Demystifying the primary music curriculum

Demystifying the primary music curriculum


There’s a lot going on in music education right now! For primary non-specialist teachers keeping up with all the reports, acronyms and edu-jargon can seem like an overwhelming task. In this blog, we will unpick some of the latest developments in the primary music curriculum and find out what teachers really need to know about music!


The basics of the primary music curriculum

Despite many people arguing to the contrary, I personally don’t believe that music is a ‘specialist subject’. Music is for everyone, and anyone can and should do music! There are many advantages to having the class teacher teach music, including but not limited to greater familiarity with the class and their abilities and interests, more settled and established behaviour routines, and smoother transitions between lessons. Fundamentally though, the main argument I have against ‘helicoptering in’ a music ‘specialist’ is that it may give the children the subconscious impression that only ‘special people’ can do music. As I said before, music is for everyone, and the last thing we want to do is give our pupils the impression that it’s not for them.

People often conflate the idea of ‘being musical’ with ‘reading music’, but in reality, these are separate concepts: you can be musical without reading music, and vice versa! Reading music is only a small part of the National Curriculum (and only at KS2), so if you’re not a music reader, that shouldn’t hold you back in terms of teaching most of the music curriculum. Generally speaking, confidence and understanding of primary level material are much more important for teachers than a high level of personal musical skill. That is not to say, however, that non-specialist teachers wouldn’t benefit from additional training and development to raise their level of confidence and skill in teaching music!


Key documents to know about

In the last year or so there have been many new documents released regarding music in the UK. The only statutory documents you really need to worry about are the national curriculum programmes of study for the country in which you reside. Although all different, they share areas of commonality, with each of them featuring performing (voices and instruments), composing and improvising as a means of exploring the elements (interrelated dimensions) of music, and listening. There is a greater focus on technology in the Welsh and Scottish curricula, and more focus on notation and the history of music in the English document. As long as you are following the national curriculum then you can’t go far wrong with your music, and there are plenty of curriculum-aligned schemes and resources that can help you in your delivery.


Music Development Matters

Schools with early years provision will want to know about the Music Development Matters guidance written by Nicola Burke on behalf of BAECE. This supplements and extends the EYFS Development Matters guidelines and gives a clear account of what to look for in terms of musical development from birth to 5 years.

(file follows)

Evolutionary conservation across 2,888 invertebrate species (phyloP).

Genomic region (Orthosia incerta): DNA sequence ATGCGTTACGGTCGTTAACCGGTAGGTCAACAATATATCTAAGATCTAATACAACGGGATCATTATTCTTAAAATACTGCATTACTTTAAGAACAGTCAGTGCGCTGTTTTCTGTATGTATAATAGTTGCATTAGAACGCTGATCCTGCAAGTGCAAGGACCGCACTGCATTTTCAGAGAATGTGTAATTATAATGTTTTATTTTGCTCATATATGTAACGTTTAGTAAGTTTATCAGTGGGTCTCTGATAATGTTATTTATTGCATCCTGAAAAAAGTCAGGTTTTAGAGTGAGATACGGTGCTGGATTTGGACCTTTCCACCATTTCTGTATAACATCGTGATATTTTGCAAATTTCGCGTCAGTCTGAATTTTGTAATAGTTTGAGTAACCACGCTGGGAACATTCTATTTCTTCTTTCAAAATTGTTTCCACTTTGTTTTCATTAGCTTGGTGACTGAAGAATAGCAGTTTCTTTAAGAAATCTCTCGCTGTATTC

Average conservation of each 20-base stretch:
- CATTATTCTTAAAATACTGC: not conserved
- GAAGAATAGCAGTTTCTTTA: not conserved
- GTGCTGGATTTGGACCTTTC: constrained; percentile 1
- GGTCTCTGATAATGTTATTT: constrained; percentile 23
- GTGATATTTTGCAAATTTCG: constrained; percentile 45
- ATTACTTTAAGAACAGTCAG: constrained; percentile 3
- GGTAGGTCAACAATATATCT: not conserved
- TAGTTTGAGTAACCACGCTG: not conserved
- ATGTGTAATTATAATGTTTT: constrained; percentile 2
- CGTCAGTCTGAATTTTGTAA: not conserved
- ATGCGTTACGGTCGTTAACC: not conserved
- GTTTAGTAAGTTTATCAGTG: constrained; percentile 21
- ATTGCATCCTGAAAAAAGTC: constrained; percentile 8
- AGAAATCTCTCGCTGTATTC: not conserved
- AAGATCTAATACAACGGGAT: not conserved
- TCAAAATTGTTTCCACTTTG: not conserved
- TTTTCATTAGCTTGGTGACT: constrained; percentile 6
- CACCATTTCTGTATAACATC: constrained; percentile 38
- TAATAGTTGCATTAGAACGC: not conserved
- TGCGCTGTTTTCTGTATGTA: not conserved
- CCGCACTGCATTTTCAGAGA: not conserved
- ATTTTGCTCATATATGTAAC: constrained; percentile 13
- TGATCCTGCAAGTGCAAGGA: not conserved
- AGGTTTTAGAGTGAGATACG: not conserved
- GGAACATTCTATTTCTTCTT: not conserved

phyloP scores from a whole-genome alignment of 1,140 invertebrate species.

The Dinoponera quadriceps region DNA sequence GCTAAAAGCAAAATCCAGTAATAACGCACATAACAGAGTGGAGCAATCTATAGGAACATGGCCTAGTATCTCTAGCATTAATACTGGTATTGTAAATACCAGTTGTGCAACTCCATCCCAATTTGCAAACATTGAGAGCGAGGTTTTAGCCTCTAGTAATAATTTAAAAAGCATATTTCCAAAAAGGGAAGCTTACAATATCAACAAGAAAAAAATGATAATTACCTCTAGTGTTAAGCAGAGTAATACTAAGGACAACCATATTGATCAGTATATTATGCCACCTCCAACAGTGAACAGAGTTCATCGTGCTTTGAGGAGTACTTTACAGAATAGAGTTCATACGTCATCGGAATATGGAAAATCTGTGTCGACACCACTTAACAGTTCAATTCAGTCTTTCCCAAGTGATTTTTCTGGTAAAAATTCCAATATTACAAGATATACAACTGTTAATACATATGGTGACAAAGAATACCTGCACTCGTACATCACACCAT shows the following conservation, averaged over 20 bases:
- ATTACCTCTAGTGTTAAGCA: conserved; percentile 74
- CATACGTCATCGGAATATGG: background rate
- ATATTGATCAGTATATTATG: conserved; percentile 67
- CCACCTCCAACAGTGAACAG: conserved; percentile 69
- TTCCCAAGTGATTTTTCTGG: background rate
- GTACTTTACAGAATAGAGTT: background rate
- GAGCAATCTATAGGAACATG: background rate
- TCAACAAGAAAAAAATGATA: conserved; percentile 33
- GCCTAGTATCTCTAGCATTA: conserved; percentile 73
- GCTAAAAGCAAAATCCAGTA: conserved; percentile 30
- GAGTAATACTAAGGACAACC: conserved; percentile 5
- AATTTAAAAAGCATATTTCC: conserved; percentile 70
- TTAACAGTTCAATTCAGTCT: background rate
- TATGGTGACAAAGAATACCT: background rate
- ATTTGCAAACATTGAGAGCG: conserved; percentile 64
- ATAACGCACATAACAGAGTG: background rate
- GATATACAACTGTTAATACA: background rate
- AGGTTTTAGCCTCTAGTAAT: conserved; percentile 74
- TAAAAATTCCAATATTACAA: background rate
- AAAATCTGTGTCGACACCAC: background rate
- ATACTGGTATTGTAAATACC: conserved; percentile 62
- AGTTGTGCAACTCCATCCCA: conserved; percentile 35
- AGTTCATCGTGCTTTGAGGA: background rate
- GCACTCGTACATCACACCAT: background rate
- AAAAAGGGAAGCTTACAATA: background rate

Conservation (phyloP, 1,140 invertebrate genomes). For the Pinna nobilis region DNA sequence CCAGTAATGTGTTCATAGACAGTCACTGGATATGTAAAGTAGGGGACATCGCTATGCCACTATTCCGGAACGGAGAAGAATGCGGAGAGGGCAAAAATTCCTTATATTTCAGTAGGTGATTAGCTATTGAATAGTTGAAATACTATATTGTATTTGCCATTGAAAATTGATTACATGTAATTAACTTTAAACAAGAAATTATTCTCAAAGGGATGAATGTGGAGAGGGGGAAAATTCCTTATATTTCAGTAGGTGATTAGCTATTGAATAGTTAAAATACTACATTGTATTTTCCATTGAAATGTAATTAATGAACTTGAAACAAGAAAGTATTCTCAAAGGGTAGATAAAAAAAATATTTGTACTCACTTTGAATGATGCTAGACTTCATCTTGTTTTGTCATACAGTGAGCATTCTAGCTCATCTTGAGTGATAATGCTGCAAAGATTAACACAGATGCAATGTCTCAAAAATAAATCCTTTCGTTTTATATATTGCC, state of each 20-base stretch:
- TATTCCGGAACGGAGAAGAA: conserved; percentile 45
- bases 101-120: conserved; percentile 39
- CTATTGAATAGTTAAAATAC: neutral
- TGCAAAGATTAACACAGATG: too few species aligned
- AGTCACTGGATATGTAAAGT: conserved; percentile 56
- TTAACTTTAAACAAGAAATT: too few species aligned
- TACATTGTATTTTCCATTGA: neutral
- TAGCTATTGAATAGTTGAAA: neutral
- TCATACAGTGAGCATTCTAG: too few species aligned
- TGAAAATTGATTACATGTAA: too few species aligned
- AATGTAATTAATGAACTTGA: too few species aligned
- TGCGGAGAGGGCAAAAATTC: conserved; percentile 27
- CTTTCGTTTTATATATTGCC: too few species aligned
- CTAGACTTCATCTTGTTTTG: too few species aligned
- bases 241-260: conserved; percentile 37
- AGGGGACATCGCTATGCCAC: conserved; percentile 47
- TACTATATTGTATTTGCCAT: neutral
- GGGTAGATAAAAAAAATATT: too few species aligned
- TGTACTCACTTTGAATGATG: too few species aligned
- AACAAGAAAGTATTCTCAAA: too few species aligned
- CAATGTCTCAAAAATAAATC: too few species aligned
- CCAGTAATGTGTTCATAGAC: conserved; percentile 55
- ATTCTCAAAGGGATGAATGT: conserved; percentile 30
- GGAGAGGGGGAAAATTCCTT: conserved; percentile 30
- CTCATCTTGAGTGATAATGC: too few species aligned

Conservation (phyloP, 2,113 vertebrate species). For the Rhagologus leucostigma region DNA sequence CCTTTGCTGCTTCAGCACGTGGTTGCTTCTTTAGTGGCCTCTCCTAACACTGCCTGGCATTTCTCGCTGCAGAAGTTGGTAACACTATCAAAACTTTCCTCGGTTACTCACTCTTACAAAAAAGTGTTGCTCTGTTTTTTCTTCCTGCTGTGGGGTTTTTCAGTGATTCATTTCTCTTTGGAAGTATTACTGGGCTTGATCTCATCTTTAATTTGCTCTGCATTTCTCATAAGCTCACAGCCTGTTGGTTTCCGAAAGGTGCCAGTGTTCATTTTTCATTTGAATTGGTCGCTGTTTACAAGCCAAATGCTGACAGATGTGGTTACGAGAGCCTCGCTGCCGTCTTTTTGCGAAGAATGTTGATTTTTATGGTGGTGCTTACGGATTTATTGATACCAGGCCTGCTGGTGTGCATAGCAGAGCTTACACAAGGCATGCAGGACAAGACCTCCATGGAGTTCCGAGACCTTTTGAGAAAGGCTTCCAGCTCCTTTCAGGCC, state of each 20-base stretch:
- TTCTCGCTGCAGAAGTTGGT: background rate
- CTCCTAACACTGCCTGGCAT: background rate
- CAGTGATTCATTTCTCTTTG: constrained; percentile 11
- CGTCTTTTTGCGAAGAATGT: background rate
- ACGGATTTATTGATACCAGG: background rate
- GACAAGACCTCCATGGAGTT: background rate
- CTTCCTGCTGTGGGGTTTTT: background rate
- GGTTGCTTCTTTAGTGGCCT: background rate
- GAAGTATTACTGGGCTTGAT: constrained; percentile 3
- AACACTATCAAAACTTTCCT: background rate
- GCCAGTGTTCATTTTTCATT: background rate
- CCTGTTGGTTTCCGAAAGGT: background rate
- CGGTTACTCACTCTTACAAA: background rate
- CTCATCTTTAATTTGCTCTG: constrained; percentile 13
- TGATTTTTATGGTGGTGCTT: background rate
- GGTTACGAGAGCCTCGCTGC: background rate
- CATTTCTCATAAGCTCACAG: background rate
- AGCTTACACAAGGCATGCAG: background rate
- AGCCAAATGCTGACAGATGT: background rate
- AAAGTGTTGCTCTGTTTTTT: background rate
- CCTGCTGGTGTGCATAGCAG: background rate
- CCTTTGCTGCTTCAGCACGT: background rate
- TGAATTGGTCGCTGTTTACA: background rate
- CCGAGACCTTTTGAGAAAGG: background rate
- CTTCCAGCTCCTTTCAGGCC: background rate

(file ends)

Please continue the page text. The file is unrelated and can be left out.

Model Music Curriculum (MMC)

In England, teachers should be aware of the Model Music Curriculum which came out in 2021. Although mired in controversy from the very start, and receiving very mixed reviews on publication, alongside a swift statement from Ofsted clarifying that it is not an expectation of theirs that schools should use it, schools should nonetheless take a look at this document and decide for themselves if they wish to use it or not.


Music Subject Research Review

Also of interest to English schools will be the Music Subject Research Review published by Ofsted in 2021. A note of caution has been sounded around this document that it is actually a position paper showing you the research that Ofsted agrees with, rather than a full review of all available research! But in some ways perhaps that’s even more useful, as at least now we know what they are looking for!


National Plan for Music Education (NPME)

Wales pipped England to the post in the publication of their National Plan for Music Education with both countries’ documents coming out a few months apart in 2022. These plans set out the bigger picture of music education across the relevant country over the next decade, with the aim of ending the ‘postcode lottery’ nature of music provision and providing inclusive and accessible opportunities for all. Schools play a central role in both of these plans, so while they are non-statutory, it will be difficult to see how the plans will come to fruition if schools ignore them!


Some final advice

Curriculum should be at the heart of your music offer. Get that right and every child will receive a high-quality music education regardless of whether they can afford to pay for instrumental lessons or their ability to get to extra-curricular activities. As a subject leader my priorities would be on investing in the resources that you need to meet the national curriculum requirements – whether that is a scheme of work, or instruments, or both – and in providing your teaching staff with the training and support they need to use these with confidence. Then as your music provision becomes more established you can cherry pick from the other documents as you see fit, to add additional enrichment opportunities for your pupils and develop your individual primary music curriculum.

Dr Elizabeth Stafford is an internationally recognised music education expert with over 2 decades experience as a music teacher, academic and trainer. She is director of the global music education consultancy company Music Education Solutions, editor of Primary Music Magazine, and author of the Primary Music Leader’s Handbook